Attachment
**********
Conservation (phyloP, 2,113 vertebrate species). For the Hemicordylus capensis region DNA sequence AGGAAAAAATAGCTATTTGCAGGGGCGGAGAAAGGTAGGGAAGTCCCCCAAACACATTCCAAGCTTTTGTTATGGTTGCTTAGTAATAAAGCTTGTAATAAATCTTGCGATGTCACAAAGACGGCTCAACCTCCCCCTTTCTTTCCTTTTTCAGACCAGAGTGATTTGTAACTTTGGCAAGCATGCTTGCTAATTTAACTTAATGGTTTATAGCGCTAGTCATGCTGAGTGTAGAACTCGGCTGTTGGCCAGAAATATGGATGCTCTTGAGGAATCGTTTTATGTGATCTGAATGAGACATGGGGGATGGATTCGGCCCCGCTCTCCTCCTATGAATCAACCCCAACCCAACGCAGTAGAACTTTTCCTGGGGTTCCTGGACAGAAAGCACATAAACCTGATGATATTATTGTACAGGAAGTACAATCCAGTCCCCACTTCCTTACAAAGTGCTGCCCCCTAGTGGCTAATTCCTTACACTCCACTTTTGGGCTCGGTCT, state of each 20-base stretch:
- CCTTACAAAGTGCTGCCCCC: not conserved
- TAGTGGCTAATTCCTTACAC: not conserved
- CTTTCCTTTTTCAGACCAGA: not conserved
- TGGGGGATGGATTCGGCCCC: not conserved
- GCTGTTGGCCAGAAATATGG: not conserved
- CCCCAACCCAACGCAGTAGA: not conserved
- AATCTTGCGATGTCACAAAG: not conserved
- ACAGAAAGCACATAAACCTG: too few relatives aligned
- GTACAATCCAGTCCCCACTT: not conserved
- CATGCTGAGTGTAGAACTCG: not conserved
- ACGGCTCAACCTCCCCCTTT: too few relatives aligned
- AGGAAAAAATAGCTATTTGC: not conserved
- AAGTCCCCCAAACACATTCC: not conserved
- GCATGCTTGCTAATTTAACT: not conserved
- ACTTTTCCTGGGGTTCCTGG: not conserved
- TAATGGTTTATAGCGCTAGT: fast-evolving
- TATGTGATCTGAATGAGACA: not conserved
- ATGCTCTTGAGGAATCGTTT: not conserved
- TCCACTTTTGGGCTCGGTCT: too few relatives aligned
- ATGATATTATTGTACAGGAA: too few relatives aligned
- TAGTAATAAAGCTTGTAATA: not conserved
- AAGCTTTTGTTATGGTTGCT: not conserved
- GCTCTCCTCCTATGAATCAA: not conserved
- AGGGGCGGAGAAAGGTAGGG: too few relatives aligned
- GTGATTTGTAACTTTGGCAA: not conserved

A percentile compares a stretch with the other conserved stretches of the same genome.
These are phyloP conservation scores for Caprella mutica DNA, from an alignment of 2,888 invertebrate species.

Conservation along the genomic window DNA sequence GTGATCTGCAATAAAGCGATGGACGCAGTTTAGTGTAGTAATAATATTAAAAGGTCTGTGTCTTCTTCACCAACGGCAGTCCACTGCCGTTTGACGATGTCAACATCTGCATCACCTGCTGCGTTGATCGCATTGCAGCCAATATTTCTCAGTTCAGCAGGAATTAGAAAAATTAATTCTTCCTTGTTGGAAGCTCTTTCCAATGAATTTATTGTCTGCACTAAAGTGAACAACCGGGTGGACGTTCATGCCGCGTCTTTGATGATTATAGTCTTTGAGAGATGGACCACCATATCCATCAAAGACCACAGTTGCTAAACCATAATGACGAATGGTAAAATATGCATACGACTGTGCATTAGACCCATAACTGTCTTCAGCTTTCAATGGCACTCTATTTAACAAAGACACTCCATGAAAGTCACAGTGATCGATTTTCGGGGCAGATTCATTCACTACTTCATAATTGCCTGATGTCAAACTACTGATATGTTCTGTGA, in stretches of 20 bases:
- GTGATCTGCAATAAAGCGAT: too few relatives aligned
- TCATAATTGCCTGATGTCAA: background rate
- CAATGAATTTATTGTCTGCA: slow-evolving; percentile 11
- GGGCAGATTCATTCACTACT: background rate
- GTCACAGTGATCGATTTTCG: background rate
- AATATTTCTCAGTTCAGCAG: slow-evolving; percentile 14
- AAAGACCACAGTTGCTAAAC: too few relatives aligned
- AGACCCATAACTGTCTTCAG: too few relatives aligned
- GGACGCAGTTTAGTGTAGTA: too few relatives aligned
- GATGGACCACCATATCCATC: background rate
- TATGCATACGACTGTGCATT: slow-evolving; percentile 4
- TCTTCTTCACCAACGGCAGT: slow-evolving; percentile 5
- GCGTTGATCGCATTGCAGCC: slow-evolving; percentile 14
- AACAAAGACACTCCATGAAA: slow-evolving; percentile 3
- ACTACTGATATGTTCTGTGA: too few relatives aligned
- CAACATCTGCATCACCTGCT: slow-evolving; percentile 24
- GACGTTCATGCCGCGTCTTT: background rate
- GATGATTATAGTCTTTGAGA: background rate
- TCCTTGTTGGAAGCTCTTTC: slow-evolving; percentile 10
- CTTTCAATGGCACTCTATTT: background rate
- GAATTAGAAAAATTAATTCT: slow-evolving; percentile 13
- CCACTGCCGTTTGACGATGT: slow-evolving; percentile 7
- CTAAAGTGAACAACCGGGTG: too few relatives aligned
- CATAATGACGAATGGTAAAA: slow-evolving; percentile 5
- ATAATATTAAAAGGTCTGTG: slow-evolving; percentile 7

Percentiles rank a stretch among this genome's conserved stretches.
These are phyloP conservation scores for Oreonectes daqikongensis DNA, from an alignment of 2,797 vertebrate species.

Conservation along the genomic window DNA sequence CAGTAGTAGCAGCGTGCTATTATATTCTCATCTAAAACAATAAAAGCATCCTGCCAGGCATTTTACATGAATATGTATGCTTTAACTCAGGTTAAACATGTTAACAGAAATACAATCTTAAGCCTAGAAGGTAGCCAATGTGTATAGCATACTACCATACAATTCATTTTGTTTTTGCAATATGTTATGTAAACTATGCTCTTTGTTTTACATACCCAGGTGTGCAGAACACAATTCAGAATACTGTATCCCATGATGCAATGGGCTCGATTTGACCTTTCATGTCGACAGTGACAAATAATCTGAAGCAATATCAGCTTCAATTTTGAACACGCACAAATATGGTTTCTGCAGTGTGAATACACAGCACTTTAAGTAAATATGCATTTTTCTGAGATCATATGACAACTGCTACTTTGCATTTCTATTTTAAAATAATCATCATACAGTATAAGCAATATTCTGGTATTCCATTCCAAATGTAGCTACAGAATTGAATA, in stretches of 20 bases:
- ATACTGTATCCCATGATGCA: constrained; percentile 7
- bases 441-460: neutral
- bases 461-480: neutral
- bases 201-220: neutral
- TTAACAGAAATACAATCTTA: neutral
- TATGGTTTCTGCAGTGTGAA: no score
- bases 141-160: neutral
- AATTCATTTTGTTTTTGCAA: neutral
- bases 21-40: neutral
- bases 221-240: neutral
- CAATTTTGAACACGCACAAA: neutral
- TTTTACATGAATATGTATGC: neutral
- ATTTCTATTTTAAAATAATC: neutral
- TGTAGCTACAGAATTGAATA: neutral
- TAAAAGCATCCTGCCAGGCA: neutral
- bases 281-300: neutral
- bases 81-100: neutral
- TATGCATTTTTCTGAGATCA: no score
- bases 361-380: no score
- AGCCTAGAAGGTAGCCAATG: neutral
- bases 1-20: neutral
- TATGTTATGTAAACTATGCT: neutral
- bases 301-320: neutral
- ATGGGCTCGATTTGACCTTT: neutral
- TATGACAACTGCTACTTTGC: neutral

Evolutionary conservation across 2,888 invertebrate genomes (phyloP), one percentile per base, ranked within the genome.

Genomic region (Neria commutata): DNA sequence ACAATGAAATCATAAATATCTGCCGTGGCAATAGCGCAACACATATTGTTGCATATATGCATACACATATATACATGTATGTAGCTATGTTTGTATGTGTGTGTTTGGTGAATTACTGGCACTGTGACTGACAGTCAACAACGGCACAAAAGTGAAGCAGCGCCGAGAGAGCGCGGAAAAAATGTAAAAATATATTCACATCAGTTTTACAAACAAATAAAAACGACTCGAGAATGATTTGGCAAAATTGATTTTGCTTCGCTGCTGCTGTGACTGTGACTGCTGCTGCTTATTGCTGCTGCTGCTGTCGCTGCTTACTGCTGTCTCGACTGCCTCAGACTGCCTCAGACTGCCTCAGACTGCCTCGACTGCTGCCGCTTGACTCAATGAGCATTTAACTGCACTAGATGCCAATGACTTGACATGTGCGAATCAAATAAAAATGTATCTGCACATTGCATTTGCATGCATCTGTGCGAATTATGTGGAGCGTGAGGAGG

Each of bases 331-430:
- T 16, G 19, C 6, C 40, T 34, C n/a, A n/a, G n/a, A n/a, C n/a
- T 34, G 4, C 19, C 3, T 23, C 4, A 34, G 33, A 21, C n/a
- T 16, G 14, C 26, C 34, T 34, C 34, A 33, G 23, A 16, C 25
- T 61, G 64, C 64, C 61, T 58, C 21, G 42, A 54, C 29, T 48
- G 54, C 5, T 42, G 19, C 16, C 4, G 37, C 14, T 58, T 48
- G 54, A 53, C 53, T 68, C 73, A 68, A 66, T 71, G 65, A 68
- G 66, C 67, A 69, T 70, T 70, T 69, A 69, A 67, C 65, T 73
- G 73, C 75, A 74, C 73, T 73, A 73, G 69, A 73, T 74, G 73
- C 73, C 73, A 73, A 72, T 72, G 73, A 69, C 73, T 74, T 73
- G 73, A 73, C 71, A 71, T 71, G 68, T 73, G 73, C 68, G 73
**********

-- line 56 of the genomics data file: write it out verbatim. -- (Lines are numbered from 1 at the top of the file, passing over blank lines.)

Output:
These are phyloP conservation scores for Oreonectes daqikongensis DNA, from an alignment of 2,797 vertebrate species.